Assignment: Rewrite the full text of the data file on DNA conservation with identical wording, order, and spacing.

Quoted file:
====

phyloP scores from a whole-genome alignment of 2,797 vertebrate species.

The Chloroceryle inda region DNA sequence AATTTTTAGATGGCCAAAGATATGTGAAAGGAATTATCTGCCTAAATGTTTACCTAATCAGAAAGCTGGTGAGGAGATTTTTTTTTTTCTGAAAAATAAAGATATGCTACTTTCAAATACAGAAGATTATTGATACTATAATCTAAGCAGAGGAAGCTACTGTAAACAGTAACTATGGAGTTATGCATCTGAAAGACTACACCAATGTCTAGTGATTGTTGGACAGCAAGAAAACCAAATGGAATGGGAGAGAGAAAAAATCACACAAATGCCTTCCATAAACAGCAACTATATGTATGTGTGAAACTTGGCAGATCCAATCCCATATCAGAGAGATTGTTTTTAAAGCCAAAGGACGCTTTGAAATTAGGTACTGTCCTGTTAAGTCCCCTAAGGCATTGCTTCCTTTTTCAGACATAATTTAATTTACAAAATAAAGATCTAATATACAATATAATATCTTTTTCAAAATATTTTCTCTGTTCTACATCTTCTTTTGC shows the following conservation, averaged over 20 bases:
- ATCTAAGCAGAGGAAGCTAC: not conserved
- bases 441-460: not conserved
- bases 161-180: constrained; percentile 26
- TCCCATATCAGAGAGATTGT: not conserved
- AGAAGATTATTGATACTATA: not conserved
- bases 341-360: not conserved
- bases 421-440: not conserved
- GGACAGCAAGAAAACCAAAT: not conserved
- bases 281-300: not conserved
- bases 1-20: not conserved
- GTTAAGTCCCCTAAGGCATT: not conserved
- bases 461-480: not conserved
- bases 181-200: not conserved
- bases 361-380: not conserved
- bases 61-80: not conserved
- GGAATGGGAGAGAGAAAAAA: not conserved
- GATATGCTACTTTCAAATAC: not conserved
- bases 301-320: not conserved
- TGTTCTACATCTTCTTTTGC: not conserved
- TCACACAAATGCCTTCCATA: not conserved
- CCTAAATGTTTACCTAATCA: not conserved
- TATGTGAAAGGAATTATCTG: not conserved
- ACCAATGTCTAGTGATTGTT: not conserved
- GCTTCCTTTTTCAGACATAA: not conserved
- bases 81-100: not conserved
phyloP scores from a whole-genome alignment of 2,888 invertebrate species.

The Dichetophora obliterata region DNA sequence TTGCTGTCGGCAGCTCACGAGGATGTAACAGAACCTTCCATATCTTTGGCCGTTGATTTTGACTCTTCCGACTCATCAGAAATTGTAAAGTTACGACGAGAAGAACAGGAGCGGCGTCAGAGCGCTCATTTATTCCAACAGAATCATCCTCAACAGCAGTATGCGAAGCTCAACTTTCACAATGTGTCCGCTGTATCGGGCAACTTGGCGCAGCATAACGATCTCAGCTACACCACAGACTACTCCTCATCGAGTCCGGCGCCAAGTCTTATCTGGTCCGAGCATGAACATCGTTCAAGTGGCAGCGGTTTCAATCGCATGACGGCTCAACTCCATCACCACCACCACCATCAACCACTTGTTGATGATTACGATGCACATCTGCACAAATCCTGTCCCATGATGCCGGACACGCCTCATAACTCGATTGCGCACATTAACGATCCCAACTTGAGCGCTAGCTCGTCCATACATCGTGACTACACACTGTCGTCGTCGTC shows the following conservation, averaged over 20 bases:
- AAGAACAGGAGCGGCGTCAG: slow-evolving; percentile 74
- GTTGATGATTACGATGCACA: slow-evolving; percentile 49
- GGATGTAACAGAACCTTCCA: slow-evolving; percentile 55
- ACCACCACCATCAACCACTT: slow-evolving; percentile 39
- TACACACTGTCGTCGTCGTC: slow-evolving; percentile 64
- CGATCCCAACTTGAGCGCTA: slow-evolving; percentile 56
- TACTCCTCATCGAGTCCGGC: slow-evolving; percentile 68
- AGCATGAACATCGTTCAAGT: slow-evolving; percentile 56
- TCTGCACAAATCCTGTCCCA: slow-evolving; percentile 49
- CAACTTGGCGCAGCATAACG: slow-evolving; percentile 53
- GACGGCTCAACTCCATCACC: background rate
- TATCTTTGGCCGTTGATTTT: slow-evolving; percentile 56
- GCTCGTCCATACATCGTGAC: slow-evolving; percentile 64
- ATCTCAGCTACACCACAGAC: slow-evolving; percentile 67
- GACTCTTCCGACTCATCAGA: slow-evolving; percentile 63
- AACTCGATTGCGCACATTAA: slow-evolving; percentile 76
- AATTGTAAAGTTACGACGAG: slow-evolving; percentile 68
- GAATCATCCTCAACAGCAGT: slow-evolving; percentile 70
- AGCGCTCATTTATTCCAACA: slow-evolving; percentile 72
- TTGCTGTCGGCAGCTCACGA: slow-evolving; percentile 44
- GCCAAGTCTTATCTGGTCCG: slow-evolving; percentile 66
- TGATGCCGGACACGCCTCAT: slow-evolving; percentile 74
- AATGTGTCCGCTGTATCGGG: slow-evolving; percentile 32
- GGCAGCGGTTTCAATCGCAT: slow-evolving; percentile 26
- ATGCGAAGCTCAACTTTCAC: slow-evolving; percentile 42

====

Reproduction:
phyloP scores from a whole-genome alignment of 2,797 vertebrate species.

The Chloroceryle inda region DNA sequence AATTTTTAGATGGCCAAAGATATGTGAAAGGAATTATCTGCCTAAATGTTTACCTAATCAGAAAGCTGGTGAGGAGATTTTTTTTTTTCTGAAAAATAAAGATATGCTACTTTCAAATACAGAAGATTATTGATACTATAATCTAAGCAGAGGAAGCTACTGTAAACAGTAACTATGGAGTTATGCATCTGAAAGACTACACCAATGTCTAGTGATTGTTGGACAGCAAGAAAACCAAATGGAATGGGAGAGAGAAAAAATCACACAAATGCCTTCCATAAACAGCAACTATATGTATGTGTGAAACTTGGCAGATCCAATCCCATATCAGAGAGATTGTTTTTAAAGCCAAAGGACGCTTTGAAATTAGGTACTGTCCTGTTAAGTCCCCTAAGGCATTGCTTCCTTTTTCAGACATAATTTAATTTACAAAATAAAGATCTAATATACAATATAATATCTTTTTCAAAATATTTTCTCTGTTCTACATCTTCTTTTGC shows the following conservation, averaged over 20 bases:
- ATCTAAGCAGAGGAAGCTAC: not conserved
- bases 441-460: not conserved
- bases 161-180: constrained; percentile 26
- TCCCATATCAGAGAGATTGT: not conserved
- AGAAGATTATTGATACTATA: not conserved
- bases 341-360: not conserved
- bases 421-440: not conserved
- GGACAGCAAGAAAACCAAAT: not conserved
- bases 281-300: not conserved
- bases 1-20: not conserved
- GTTAAGTCCCCTAAGGCATT: not conserved
- bases 461-480: not conserved
- bases 181-200: not conserved
- bases 361-380: not conserved
- bases 61-80: not conserved
- GGAATGGGAGAGAGAAAAAA: not conserved
- GATATGCTACTTTCAAATAC: not conserved
- bases 301-320: not conserved
- TGTTCTACATCTTCTTTTGC: not conserved
- TCACACAAATGCCTTCCATA: not conserved
- CCTAAATGTTTACCTAATCA: not conserved
- TATGTGAAAGGAATTATCTG: not conserved
- ACCAATGTCTAGTGATTGTT: not conserved
- GCTTCCTTTTTCAGACATAA: not conserved
- bases 81-100: not conserved
phyloP scores from a whole-genome alignment of 2,888 invertebrate species.

The Dichetophora obliterata region DNA sequence TTGCTGTCGGCAGCTCACGAGGATGTAACAGAACCTTCCATATCTTTGGCCGTTGATTTTGACTCTTCCGACTCATCAGAAATTGTAAAGTTACGACGAGAAGAACAGGAGCGGCGTCAGAGCGCTCATTTATTCCAACAGAATCATCCTCAACAGCAGTATGCGAAGCTCAACTTTCACAATGTGTCCGCTGTATCGGGCAACTTGGCGCAGCATAACGATCTCAGCTACACCACAGACTACTCCTCATCGAGTCCGGCGCCAAGTCTTATCTGGTCCGAGCATGAACATCGTTCAAGTGGCAGCGGTTTCAATCGCATGACGGCTCAACTCCATCACCACCACCACCATCAACCACTTGTTGATGATTACGATGCACATCTGCACAAATCCTGTCCCATGATGCCGGACACGCCTCATAACTCGATTGCGCACATTAACGATCCCAACTTGAGCGCTAGCTCGTCCATACATCGTGACTACACACTGTCGTCGTCGTC shows the following conservation, averaged over 20 bases:
- AAGAACAGGAGCGGCGTCAG: slow-evolving; percentile 74
- GTTGATGATTACGATGCACA: slow-evolving; percentile 49
- GGATGTAACAGAACCTTCCA: slow-evolving; percentile 55
- ACCACCACCATCAACCACTT: slow-evolving; percentile 39
- TACACACTGTCGTCGTCGTC: slow-evolving; percentile 64
- CGATCCCAACTTGAGCGCTA: slow-evolving; percentile 56
- TACTCCTCATCGAGTCCGGC: slow-evolving; percentile 68
- AGCATGAACATCGTTCAAGT: slow-evolving; percentile 56
- TCTGCACAAATCCTGTCCCA: slow-evolving; percentile 49
- CAACTTGGCGCAGCATAACG: slow-evolving; percentile 53
- GACGGCTCAACTCCATCACC: background rate
- TATCTTTGGCCGTTGATTTT: slow-evolving; percentile 56
- GCTCGTCCATACATCGTGAC: slow-evolving; percentile 64
- ATCTCAGCTACACCACAGAC: slow-evolving; percentile 67
- GACTCTTCCGACTCATCAGA: slow-evolving; percentile 63
- AACTCGATTGCGCACATTAA: slow-evolving; percentile 76
- AATTGTAAAGTTACGACGAG: slow-evolving; percentile 68
- GAATCATCCTCAACAGCAGT: slow-evolving; percentile 70
- AGCGCTCATTTATTCCAACA: slow-evolving; percentile 72
- TTGCTGTCGGCAGCTCACGA: slow-evolving; percentile 44
- GCCAAGTCTTATCTGGTCCG: slow-evolving; percentile 66
- TGATGCCGGACACGCCTCAT: slow-evolving; percentile 74
- AATGTGTCCGCTGTATCGGG: slow-evolving; percentile 32
- GGCAGCGGTTTCAATCGCAT: slow-evolving; percentile 26
- ATGCGAAGCTCAACTTTCAC: slow-evolving; percentile 42